The Pixelmator team is relentless, releasing significant updates to the application every few months. Version 3.2 (codenamed ‘Sandstone’) is no exception and can be downloaded from the Mac App Store now. Codenamed Sandstone, this iteration adds a majorly-revamped Repair Tool, 16-bit channel editing for all Macs (not just the Mac Pro) alongside a whole bucket of other improvements.
The Repair Tool now uses color-correction to match repaired areas seamlessly. It also has clever smarts that mean you don’t have to precisely select an object anymore, the software will remove the whole object automatically. Pixelmator will also try its best to infer the structure of the background area, for a more natural final edit.
The Repair Tool now has three different options, Quick, Standard and Advanced. Quick is meant for small blemishes, whereas Standard and Advanced tackle the removal of larger objects from a scene. It’s not exactly clear under what circumstances you are supposed to change mode, so I chose ‘Advanced’ every time in my testing and the results were fantastic. It’s sort of like magic. You can see an example of what this is capable of after the break …
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You can see from the example above that I removed some of the painting’s details as well as the gallery label in just a few minutes. I didn’t use anything but the Repair tool to do it either. If you didn’t know what the original looked like, you wouldn’t think the edited image had been doctored. It’s a really cool feature that is accessible to anyone — you don’t have to be a professional photographer to benefit from this.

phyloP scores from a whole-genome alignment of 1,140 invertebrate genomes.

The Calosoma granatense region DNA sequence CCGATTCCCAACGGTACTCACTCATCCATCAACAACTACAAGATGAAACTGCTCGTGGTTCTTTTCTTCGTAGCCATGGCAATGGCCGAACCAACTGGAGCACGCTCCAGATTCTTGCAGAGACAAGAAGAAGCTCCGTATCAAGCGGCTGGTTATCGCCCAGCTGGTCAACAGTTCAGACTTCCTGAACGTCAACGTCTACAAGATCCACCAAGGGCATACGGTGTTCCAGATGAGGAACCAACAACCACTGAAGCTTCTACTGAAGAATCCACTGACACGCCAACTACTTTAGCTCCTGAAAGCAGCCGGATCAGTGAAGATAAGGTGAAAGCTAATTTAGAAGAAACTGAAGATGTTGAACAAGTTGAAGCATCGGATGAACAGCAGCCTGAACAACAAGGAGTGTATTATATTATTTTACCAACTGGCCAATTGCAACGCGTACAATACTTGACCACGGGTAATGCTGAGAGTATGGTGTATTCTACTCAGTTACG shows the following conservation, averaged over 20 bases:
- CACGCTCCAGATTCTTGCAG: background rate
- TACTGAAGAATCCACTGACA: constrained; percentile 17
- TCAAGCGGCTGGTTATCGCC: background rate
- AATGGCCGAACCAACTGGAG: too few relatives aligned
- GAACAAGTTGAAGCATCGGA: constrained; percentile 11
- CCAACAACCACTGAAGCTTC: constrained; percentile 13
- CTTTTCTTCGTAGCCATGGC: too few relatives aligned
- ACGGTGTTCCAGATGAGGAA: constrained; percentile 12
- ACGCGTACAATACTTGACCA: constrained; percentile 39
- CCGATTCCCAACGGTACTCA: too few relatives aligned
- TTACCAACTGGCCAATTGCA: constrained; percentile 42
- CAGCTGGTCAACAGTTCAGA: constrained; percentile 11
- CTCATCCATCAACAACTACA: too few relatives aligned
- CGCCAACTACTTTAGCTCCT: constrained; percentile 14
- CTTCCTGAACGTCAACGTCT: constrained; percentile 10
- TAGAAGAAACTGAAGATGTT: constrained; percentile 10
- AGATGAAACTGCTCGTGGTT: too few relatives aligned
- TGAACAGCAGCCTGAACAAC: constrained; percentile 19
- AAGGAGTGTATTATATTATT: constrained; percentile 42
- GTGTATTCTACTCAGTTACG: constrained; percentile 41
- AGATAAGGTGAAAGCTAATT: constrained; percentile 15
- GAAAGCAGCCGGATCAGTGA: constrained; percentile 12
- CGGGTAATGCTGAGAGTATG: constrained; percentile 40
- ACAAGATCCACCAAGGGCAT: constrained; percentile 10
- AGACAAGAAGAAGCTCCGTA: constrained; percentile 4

Aside from the Repair tool, an interesting addition in Pixelmator 3.2 is the ability to edit 16-bit images on any Mac. In version 3.1, this was limited to the Mac Pro only for performance reasons. It’s unclear what changed technically to allow this to occur, but professional users of the app will no doubt enjoy the functionality. You can also convert between 8 and 16-bit files in the ‘Image’ dropdown menu.
Another big feature for 3.2 is a long-awaited locked layers feature. This allows you to prevent further changes to a set of layers at any point in the editing process and really helps with productivity. This is a very helpful enhancement. After working on an element of an image, lock the layer to prevent further accidental changes and focus on the rest of the photo. You can disable interaction on any layer through the context menu or the convenient ‘/’ (forward-slash) keyboard shortcut. Locked layers are a staple feature of other image editors, so this may help some Photoshop users finally make the jump to Pixelmator.
Other improvements include a new way to make shapes with the selection tool, a clearer diameter adjustment control for brushes, and the usual handful of performance improvements and bug fixes.
Pixelmator costs $29.99 from the Mac App Store. As always, existing customers can update to version 3.2 for free.